Diagnosis and management of pseudohypoparathyroidism and related disorders: first international Consensus Statement

Mantovani, G. et al. (2018) Diagnosis and management of pseudohypoparathyroidism and related disorders: first international Consensus Statement. Nature Reviews Endocrinology, 14(8), pp. 476-500. (doi: 10.1038/s41574-018-0042-0) (PMID:29959430)

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This Consensus Statement covers recommendations for the diagnosis and management of patients with pseudohypoparathyroidism (PHP) and related disorders, which comprise metabolic disorders characterized by physical findings that variably include short bones, short stature, a stocky build, early-onset obesity and ectopic ossifications, as well as endocrine defects that often include resistance to parathyroid hormone (PTH) and TSH. The presentation and severity of PHP and its related disorders vary between affected individuals with considerable clinical and molecular overlap between the different types. A specific diagnosis is often delayed owing to lack of recognition of the syndrome and associated features. The participants in this Consensus Statement agreed that the diagnosis of PHP should be based on major criteria, including resistance to PTH, ectopic ossifications, brachydactyly and early-onset obesity. The clinical and laboratory diagnosis should be confirmed by a molecular genetic analysis. Patients should be screened at diagnosis and during follow-up for specific features, such as PTH resistance, TSH resistance, growth hormone deficiency, hypogonadism, skeletal deformities, oral health, weight gain, glucose intolerance or type 2 diabetes mellitus, and hypertension, as well as subcutaneous and/or deeper ectopic ossifications and neurocognitive impairment. Overall, a coordinated and multidisciplinary approach from infancy through adulthood, including a transition programme, should help us to improve the care of patients affected by these disorders.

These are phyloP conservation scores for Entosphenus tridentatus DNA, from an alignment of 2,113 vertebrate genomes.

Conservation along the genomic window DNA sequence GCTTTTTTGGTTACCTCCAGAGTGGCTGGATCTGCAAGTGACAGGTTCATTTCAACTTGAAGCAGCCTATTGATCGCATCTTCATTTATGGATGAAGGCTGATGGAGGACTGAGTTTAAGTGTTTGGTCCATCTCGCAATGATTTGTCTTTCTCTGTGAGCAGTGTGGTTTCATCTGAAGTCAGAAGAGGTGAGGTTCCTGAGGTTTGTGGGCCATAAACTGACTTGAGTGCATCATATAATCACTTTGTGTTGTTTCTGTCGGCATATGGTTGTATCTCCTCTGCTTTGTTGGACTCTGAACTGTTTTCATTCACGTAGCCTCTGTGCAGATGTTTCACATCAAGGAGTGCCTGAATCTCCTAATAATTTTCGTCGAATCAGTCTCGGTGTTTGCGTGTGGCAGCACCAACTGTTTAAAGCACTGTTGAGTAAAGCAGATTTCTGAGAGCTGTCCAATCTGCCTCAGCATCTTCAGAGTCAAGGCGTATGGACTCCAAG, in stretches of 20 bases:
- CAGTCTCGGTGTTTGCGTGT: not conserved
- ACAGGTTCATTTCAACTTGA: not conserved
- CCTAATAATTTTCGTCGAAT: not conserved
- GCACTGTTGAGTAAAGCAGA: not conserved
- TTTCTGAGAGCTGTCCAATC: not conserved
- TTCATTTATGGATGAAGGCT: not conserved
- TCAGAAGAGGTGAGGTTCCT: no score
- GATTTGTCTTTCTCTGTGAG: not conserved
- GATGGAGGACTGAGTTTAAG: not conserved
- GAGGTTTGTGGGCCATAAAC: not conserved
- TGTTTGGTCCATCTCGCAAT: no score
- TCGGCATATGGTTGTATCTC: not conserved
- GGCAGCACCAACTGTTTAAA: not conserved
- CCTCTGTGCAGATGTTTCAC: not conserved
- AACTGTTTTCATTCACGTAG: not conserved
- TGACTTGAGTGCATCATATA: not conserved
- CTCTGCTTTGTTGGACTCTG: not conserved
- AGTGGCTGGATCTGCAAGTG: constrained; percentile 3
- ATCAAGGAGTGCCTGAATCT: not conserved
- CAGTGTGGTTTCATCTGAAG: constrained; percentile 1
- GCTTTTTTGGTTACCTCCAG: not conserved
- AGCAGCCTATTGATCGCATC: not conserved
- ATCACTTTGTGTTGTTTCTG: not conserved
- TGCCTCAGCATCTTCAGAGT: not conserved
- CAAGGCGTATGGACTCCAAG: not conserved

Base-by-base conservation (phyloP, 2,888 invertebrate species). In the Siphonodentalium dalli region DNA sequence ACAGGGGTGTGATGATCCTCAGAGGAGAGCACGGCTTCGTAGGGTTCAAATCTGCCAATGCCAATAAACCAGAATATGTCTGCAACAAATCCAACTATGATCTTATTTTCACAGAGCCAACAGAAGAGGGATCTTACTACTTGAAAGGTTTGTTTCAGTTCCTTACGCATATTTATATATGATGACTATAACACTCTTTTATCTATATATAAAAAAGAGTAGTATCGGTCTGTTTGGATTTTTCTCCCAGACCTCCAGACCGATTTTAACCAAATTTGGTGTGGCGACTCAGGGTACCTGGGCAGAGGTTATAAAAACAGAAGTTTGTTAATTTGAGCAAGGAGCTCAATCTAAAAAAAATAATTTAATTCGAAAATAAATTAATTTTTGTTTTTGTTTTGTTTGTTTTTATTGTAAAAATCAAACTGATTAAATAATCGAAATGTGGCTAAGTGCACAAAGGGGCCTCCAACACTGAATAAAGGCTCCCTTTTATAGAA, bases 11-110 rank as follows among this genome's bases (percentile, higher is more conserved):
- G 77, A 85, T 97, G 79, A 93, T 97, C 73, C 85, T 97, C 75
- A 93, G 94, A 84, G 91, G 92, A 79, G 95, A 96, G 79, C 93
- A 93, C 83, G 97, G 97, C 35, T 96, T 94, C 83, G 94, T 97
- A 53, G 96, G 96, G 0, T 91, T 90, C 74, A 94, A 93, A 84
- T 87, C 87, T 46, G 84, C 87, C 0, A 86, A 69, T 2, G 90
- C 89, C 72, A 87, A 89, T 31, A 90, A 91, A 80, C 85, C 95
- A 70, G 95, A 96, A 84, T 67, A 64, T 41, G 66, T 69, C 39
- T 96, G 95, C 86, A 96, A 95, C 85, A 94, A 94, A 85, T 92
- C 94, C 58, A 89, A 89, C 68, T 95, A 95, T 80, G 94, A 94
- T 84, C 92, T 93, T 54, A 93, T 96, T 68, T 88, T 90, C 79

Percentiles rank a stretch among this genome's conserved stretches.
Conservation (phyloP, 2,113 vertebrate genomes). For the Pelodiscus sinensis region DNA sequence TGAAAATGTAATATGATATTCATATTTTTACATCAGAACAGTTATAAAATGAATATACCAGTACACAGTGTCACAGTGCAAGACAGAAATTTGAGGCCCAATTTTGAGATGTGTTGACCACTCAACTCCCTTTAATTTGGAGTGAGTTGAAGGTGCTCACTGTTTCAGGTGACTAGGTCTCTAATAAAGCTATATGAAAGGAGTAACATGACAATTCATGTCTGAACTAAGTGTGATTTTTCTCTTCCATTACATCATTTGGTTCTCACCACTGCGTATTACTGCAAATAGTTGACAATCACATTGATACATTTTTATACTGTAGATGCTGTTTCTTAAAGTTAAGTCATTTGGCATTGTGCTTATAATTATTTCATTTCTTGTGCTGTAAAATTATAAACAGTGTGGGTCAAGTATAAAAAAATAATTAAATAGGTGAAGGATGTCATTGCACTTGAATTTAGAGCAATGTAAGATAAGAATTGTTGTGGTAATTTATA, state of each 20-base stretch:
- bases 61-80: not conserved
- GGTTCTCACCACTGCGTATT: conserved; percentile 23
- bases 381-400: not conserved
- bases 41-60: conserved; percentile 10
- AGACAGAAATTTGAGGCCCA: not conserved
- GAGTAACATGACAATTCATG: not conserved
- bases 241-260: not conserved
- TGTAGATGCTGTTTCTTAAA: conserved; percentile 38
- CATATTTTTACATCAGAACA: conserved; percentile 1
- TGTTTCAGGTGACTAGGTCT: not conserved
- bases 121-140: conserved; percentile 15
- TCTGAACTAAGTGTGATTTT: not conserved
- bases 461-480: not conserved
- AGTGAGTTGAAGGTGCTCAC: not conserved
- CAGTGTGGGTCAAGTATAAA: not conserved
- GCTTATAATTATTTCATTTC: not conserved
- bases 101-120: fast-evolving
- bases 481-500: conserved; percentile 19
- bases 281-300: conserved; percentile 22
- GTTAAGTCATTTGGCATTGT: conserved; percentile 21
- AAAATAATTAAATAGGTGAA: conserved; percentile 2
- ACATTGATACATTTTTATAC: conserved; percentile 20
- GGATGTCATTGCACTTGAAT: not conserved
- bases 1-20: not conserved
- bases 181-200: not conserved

Item Type:Articles
Glasgow Author(s) Enlighten ID:Ahmed, Professor Syed Faisal
Authors: Mantovani, G., Bastepe, M., Monk, D., de Sanctis, L., Thiele, S., Usardi, A., Ahmed, S. F., Bufo, R., Choplin, T., De Filippo, G., Devernois, G., Eggermann, T., Elli, F. M., Freson, K., García Ramirez, A., Germain-Lee, E. L., Groussin, L., Hamdy, N., Hanna, P., Hiort, O., Jüppner, H., Kamenický, P., Knight, N., Kottler, M.-L., Le Norcy, E., Lecumberri, B., Levine, M. A., Mäkitie, O., Martin, R., Martos-Moreno, G. Á., Minagawa, M., Murray, P., Pereda, A., Pignolo, R., Rejnmark, L., Rodado, R., Rothenbuhler, A., Saraff, V., Shoemaker, A. H., Shore, E. M., Silve, C., Turan, S., Woods, P., Zillikens, M. C., Perez de Nanclares, G., and Linglart, A.
College/School:College of Medical Veterinary and Life Sciences > School of Medicine, Dentistry & Nursing
Journal Name:Nature Reviews Endocrinology
Publisher:Nature Publishing Group
ISSN (Online):1759-5037
Published Online:29 June 2018
Copyright Holders:Copyright © 2018 The Authors
First Published:First published in Nature Reviews Endocrinology 14(8): 476-500
Publisher Policy:Reproduced under a Creative Commons License

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